July 31, 2015
by Megan Vaniman

SBH Prevails before Court of Appeals on Case Addressing Occupational Disease Analysis

Vaniman-Megan_160-x-222In Luton v. Willamette Valley Rehabilitation Center, 432 Or App 487 (2015), claimant filed a claim for right wrist pain.  He testified that on April 5, 2010 he was doing a job requiring him to wrap sticks with a band when he felt a tearing in his cartilage.  He experienced more pain the following week. An MRI eventually showed a TFC tear.  No doctor could definitively state when the tear occurred, although one felt it likely occurred with wear and tear over time. The ALJ determined the TFC tear should be analyzed as an injury and found it compensable.  The Board reversed, concluding the evidence showed the TFC tear occurred over time even though claimant testified symptoms started April 5, 2010, and thus the claim had to be analyzed as an occupational disease.  The Court of Appeals upheld the Board’s decision applying Smirnoff v. SAIF, 188 Or App 438. The court reasoned the ALJ’s focus on the symptoms as the condition was inconsistent with Smirnoff, which requires focusing on the development of the condition, not just the symptoms.  The court also included a particularly interesting footnote:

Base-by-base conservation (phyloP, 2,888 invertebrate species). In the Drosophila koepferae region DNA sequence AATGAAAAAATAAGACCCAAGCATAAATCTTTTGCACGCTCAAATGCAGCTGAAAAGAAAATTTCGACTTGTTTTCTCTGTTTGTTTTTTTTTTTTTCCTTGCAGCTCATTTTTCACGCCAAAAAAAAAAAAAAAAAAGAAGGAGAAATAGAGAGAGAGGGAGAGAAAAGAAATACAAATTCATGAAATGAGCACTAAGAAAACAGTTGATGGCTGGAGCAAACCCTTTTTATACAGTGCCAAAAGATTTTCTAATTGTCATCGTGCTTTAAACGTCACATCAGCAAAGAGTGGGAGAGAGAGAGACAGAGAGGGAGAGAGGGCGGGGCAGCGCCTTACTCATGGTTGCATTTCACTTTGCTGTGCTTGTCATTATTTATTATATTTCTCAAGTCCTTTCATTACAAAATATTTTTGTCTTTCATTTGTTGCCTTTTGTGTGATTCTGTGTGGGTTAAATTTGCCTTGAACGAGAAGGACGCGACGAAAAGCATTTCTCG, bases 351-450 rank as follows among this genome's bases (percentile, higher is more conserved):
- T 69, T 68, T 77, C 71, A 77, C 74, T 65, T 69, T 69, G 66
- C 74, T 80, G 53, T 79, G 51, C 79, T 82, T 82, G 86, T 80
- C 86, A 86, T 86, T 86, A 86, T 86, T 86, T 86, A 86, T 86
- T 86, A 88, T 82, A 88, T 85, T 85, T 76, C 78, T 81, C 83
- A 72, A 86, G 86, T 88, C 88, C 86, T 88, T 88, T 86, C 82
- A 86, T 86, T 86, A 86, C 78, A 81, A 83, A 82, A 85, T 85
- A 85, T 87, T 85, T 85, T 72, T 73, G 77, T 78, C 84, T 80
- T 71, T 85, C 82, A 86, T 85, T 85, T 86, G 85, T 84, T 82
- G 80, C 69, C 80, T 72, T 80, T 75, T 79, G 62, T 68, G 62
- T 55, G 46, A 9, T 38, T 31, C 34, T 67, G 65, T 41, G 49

“We note that a diagnosed condition would not have been required for claimant to litigate the claim he filed for “right wrist pain”…However, our cases require that once the source of pain was diagnosed, claimant needed to prove that the diagnosed condition was compensable.”

What does this footnote mean for claims handling?  The statement is in a footnote and therefore is likely considered dicta and not a holding.  Meaning it will not hold much pull in other cases. However, given the statement it may be prudent to contact treatment providers in claims filed for “pain.” As the footnote states, a claimant needs to prove the diagnosed condition is compensable.  It is likely more difficult to prove the compensability of a diagnosed condition than it is pain.

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